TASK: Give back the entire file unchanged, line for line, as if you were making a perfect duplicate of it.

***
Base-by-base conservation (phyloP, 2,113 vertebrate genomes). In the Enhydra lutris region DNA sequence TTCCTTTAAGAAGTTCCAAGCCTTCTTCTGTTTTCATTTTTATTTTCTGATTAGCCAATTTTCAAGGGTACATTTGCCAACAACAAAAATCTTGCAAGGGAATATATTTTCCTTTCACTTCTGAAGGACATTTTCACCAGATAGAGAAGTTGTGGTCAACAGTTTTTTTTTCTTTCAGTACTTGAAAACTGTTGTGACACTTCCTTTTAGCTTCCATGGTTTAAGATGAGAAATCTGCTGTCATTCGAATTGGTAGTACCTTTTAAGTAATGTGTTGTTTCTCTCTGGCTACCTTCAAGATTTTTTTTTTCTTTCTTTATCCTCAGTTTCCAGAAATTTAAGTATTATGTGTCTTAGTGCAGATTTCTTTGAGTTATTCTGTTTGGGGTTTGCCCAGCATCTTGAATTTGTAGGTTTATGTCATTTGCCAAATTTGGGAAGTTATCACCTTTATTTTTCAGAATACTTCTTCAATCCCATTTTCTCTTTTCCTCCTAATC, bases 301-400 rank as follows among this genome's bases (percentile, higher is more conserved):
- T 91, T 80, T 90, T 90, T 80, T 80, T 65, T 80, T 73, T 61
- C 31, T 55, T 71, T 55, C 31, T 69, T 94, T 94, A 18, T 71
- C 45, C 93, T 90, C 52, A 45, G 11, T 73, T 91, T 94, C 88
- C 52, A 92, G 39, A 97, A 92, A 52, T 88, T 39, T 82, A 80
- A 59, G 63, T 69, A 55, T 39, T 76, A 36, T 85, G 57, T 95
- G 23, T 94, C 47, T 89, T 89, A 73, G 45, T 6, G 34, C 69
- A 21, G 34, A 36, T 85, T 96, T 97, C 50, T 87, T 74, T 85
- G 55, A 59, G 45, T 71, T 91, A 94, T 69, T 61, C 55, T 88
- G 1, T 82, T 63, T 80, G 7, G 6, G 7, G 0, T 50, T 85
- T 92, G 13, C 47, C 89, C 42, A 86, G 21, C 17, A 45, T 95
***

Base-by-base conservation (phyloP, 2,113 vertebrate genomes). In the Enhydra lutris region DNA sequence TTCCTTTAAGAAGTTCCAAGCCTTCTTCTGTTTTCATTTTTATTTTCTGATTAGCCAATTTTCAAGGGTACATTTGCCAACAACAAAAATCTTGCAAGGGAATATATTTTCCTTTCACTTCTGAAGGACATTTTCACCAGATAGAGAAGTTGTGGTCAACAGTTTTTTTTTCTTTCAGTACTTGAAAACTGTTGTGACACTTCCTTTTAGCTTCCATGGTTTAAGATGAGAAATCTGCTGTCATTCGAATTGGTAGTACCTTTTAAGTAATGTGTTGTTTCTCTCTGGCTACCTTCAAGATTTTTTTTTTCTTTCTTTATCCTCAGTTTCCAGAAATTTAAGTATTATGTGTCTTAGTGCAGATTTCTTTGAGTTATTCTGTTTGGGGTTTGCCCAGCATCTTGAATTTGTAGGTTTATGTCATTTGCCAAATTTGGGAAGTTATCACCTTTATTTTTCAGAATACTTCTTCAATCCCATTTTCTCTTTTCCTCCTAATC, bases 301-400 rank as follows among this genome's bases (percentile, higher is more conserved):
- T 91, T 80, T 90, T 90, T 80, T 80, T 65, T 80, T 73, T 61
- C 31, T 55, T 71, T 55, C 31, T 69, T 94, T 94, A 18, T 71
- C 45, C 93, T 90, C 52, A 45, G 11, T 73, T 91, T 94, C 88
- C 52, A 92, G 39, A 97, A 92, A 52, T 88, T 39, T 82, A 80
- A 59, G 63, T 69, A 55, T 39, T 76, A 36, T 85, G 57, T 95
- G 23, T 94, C 47, T 89, T 89, A 73, G 45, T 6, G 34, C 69
- A 21, G 34, A 36, T 85, T 96, T 97, C 50, T 87, T 74, T 85
- G 55, A 59, G 45, T 71, T 91, A 94, T 69, T 61, C 55, T 88
- G 1, T 82, T 63, T 80, G 7, G 6, G 7, G 0, T 50, T 85
- T 92, G 13, C 47, C 89, C 42, A 86, G 21, C 17, A 45, T 95